Even today, nine years after coaching her final basketball game, Karen Stromme still gets asked if she misses coaching.
At first the senior woman administrator at Minnesota Duluth struggled to answer. Stromme missed the relationships with her student-athletes. She missed her teams and the victories that electrified players and coaches.
Stromme answers the question with purpose now, though. She still coaches teams, whether it’s as the new chair of the Division II Management Council or the Student-Athlete Advisory Committee representative at Minnesota Duluth. And there are still victories to savor, such as overseeing a successful tournament or watching her work on the Management Council be rewarded with a successful vote on key legislation.
“I just changed the definition of what a win is to me,” she said.
Her initial struggle is understandable. Stromme was 22, only months out of college, when she landed her first assistant coaching job. She was 23 when coach Linda Larson moved into an administrative role and asked Stromme to take over as UMD’s head coach.
She could’ve stayed in that spot comfortably. She won 440 games and never knew a losing season. She rose to president of the NAIA Women’s Basketball Coaches Association and chaired the USA Basketball Team Selection Committee for the 1996 and 2000 Olympic Games.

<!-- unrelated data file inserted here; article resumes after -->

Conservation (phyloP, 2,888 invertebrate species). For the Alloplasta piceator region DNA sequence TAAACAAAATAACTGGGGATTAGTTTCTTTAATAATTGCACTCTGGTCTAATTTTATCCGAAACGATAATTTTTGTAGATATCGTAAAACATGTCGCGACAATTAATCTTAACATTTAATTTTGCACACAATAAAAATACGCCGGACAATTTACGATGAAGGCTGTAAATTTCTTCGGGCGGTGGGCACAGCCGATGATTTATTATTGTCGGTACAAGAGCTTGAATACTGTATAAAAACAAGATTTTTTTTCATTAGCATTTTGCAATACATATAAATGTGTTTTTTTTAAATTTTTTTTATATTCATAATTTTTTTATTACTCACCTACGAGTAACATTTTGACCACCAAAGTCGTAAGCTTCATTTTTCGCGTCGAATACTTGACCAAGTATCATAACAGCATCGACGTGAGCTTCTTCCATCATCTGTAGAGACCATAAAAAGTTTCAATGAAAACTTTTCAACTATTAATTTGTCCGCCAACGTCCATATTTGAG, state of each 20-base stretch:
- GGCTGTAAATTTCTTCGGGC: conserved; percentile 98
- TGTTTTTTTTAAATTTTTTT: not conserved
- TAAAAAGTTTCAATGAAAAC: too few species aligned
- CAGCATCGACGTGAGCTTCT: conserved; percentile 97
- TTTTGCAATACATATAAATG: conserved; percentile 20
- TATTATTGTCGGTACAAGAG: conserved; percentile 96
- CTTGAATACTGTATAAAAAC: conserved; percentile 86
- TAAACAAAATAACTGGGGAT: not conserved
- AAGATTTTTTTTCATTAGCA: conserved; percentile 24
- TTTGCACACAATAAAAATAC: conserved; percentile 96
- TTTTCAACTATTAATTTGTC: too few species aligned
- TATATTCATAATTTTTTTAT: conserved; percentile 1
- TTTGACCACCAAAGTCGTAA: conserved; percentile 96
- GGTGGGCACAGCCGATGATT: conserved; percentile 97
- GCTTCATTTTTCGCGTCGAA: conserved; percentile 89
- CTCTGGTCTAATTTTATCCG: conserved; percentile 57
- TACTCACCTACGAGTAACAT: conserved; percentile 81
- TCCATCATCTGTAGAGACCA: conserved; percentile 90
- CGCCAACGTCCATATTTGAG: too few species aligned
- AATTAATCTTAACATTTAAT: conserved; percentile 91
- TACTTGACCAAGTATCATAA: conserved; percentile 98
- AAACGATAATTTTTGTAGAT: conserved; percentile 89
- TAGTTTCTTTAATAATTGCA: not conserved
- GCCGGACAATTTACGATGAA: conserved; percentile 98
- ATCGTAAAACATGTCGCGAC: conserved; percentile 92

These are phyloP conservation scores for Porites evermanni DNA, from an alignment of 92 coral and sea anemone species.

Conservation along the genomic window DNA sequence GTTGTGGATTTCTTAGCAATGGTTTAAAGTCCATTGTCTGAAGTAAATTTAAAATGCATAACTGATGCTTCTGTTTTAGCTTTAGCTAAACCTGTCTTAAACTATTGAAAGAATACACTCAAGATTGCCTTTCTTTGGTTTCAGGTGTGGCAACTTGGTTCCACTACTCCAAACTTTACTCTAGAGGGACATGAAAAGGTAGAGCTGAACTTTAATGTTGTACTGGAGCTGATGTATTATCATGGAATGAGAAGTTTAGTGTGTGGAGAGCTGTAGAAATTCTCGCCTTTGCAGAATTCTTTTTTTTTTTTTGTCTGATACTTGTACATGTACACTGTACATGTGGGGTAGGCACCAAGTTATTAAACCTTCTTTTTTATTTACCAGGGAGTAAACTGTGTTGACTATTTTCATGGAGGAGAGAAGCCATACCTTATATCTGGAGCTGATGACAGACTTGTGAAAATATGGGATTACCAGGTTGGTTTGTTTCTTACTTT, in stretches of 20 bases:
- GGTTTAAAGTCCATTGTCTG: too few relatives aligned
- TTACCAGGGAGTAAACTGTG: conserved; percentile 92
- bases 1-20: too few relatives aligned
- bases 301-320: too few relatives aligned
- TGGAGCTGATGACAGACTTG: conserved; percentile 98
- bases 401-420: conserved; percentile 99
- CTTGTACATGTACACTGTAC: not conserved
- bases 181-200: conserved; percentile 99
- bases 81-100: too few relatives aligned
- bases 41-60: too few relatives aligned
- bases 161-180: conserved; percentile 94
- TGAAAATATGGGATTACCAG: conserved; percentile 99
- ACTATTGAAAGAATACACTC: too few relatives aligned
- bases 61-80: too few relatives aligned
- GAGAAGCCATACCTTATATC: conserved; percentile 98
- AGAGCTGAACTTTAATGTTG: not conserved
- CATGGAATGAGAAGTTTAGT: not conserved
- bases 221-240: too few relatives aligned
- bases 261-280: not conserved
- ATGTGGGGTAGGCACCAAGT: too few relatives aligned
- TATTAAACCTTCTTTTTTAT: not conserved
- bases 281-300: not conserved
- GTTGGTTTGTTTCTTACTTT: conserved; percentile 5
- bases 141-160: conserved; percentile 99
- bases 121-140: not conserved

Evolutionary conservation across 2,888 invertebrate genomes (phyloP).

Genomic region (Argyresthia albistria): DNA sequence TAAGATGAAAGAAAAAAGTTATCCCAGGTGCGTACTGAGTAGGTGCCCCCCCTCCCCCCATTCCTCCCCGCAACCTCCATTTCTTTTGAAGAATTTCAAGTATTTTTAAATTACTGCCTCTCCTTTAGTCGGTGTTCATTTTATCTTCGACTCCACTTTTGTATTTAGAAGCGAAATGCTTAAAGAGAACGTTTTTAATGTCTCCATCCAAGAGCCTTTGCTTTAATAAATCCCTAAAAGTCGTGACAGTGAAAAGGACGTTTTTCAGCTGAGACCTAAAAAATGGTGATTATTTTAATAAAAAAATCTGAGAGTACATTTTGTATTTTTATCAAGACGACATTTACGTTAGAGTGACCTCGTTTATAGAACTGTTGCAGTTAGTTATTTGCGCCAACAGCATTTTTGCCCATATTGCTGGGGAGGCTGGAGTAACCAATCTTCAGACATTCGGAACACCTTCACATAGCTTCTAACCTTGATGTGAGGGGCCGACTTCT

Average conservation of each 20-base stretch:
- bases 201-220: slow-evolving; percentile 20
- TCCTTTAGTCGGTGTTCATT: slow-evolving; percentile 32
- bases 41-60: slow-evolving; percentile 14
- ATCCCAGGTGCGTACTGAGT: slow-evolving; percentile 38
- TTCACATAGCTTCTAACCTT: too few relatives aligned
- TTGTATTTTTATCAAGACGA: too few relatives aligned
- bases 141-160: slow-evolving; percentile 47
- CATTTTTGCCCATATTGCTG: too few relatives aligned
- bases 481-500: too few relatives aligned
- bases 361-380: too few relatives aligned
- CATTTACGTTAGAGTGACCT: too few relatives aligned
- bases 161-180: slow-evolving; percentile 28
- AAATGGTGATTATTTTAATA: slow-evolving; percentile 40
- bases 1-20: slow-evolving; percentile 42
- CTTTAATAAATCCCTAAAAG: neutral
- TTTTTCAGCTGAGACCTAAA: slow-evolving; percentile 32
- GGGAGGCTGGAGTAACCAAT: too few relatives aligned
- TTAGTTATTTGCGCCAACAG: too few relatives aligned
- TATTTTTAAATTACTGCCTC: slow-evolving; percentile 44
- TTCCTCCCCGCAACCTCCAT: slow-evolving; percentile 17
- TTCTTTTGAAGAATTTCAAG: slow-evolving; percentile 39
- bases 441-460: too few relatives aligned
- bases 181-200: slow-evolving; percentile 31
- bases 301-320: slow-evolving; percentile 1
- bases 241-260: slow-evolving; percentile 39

Then in 2005, Stromme received an offer to take a much different path: Leave coaching and become Minnesota Duluth’s SWA. The thought was terrifying for a time. Stromme compares it to the feeling ski jumpers get when they peer over the tips of their sticks and see the ground waiting for them.
“I think that’s what defines most of us, is when you’re willing to take a jump and don’t know where you’re going to land,” she said. “But it’s not just risk-taking. It’s a calculated risk.”
At January’s NCAA Convention, as Stromme was preparing to chair her first Management Council meeting, she bumped into Women’s Basketball Coaches Association Chief Executive Officer Beth Bass. They shared a memory of a meeting nine years earlier, when Stromme made a comment that still sticks in Bass’ mind. “What was I thinking leaving coaching?” Stromme had told her.
This time, the memory made them laugh – because in the years that followed, Stromme discovered that athletics teams and administrative committees really weren’t all that dissimilar. They just look different.
She could see that last fall, when Minnesota Duluth volleyball coach Jim Boos walked up to Stromme after the Bulldogs hosted the Central Region Semifinals of the Division II Volleyball Championship. Minnesota Duluth fell 3-1 to Concordia-St. Paul to end its season, but Boos was still pleased.
“You made our student-athletes have an awesome time,” Stromme remembers Boos telling her, “and we were so proud to be at home, and we didn’t have to worry about anything.”
The memory makes Stromme smile. Because that was a win.